Though legend has it that O’Connor is largely self-taught, he has had formal lessons on the violin, the guitar and mandolin. He is also the first to credit the major influences in his life. When talking about his mother, his tentative, somewhat halting tenor noticeably shifts into animated mode. She was, before she died of cancer when he was 20, the guiding light of his life. No one played an instrument in his family, he says, though he does remember that the stereo was always on with classical music. In better days, his presents were ballroom dancers, which may account for O’Connor’s attraction to flamenco guitar when he was young. He also singles out the great Texas fiddler, Benny Thomasson, and jazz guitar legend Stephane Grappelli.

It is not just Mark O’Connor’s music, however, that commands attention. It is his extraordinary personal story, which includes the kind of grim childhood and adolescence that one associates with 19th century novels. Growing up poor, in a bleak Seattle backwater, lonely, solitary, burdened prematurely with responsibilities at home and totally ignored at school (when he was not being waylaid and beaten up) for accomplishments that were already being reported in the press, he came to feel that he had a gift that no one wanted. When the occasional opportunity to perform did come along, he and his mother were met with resistance and mockery from high school administrators. At the time there was not one musical instrument in the entire building, he points out. Depressed, anxious, withdrawn, he decided at the age of 17 to hit the road, a trail that led to Georgia (where he played with The Dixie Dregs, a top rock fusion group), to Nashville, to San Francisco, purposeful drifting that with each turn brought him great admiration. His story is one he tells for cathartic reasons, obviously, but also perhaps as a cautionary tale and as a way of explaining his views about music education.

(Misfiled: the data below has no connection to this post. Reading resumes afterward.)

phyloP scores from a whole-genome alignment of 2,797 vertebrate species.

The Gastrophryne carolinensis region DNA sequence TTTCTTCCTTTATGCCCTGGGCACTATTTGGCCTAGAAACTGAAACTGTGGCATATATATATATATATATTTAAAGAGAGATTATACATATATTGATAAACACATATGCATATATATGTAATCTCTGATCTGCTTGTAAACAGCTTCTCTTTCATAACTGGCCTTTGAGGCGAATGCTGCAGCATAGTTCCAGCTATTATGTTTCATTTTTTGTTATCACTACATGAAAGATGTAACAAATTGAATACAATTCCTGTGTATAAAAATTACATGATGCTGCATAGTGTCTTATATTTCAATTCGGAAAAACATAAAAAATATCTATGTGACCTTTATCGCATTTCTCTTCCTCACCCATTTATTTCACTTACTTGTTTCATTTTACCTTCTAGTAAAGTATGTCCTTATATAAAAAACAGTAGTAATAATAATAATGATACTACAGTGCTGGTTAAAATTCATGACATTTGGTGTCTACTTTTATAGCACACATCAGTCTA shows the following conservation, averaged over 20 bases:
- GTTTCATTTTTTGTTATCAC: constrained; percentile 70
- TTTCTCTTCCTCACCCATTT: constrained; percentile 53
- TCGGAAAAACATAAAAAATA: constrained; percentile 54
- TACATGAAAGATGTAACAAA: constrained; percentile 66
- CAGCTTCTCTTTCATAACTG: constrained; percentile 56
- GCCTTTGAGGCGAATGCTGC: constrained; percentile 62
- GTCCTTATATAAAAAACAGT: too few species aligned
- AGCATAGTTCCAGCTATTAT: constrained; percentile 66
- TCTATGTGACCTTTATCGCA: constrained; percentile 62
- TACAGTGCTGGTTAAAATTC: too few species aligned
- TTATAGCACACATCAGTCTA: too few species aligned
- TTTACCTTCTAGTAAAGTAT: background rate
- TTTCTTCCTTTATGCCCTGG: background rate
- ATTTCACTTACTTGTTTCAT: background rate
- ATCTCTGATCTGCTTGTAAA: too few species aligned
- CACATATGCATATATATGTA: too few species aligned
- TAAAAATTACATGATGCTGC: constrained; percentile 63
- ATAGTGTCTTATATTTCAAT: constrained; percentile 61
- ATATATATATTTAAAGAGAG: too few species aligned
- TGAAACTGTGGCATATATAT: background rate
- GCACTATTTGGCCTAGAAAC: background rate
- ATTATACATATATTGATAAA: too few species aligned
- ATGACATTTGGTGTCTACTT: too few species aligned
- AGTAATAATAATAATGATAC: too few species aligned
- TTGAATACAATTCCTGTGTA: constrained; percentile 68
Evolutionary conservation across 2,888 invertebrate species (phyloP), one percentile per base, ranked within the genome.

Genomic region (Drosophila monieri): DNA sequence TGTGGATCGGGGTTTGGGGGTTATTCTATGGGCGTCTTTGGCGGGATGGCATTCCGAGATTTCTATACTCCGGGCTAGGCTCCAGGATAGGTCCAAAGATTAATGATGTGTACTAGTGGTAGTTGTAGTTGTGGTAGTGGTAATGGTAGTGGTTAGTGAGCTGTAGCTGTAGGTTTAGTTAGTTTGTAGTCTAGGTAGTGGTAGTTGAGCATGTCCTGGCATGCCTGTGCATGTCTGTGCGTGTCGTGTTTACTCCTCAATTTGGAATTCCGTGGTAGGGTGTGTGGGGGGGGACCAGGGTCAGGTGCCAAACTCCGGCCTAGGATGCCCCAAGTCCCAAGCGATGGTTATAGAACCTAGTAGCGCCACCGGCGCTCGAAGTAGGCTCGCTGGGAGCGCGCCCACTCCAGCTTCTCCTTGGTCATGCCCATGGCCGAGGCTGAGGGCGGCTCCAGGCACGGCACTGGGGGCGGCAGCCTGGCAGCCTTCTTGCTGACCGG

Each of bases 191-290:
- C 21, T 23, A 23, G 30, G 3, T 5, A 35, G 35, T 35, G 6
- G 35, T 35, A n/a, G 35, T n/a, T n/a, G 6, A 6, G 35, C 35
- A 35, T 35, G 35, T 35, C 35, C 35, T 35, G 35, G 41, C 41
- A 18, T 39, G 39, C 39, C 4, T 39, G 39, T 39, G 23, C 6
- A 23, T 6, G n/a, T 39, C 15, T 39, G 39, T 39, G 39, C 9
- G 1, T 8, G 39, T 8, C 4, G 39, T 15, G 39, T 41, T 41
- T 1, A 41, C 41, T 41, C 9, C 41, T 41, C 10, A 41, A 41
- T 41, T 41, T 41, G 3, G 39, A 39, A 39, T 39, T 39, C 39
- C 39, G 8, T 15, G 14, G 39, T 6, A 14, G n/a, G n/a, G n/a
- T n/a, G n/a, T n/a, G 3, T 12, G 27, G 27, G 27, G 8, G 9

He thinks that young people should expose themselves to playing different kinds of
music and learning various instruments. Specialization, rigid curricula, age-structured or mode-conditioned instruction are not for him. He notes, incidentally, that his old high school was completely rebuilt some years ago and underwent a total curricular overhaul, including the institution of a music program. Nonetheless, he laments the diminution of the culture of music in America today, the lack of performance in homes. There is just so much that schools can do or should do. When he was a child, even the poorest would gather in rooms to sing and play. Pianos were the rule not the exception. And then, of course, reflecting on his unhappy childhood, Mark O’Connor articulates a heartfelt belief not only in the healing power of music but in its significance for a free society.#

More on this unusual musician can be found on his website: www.markoconnor.com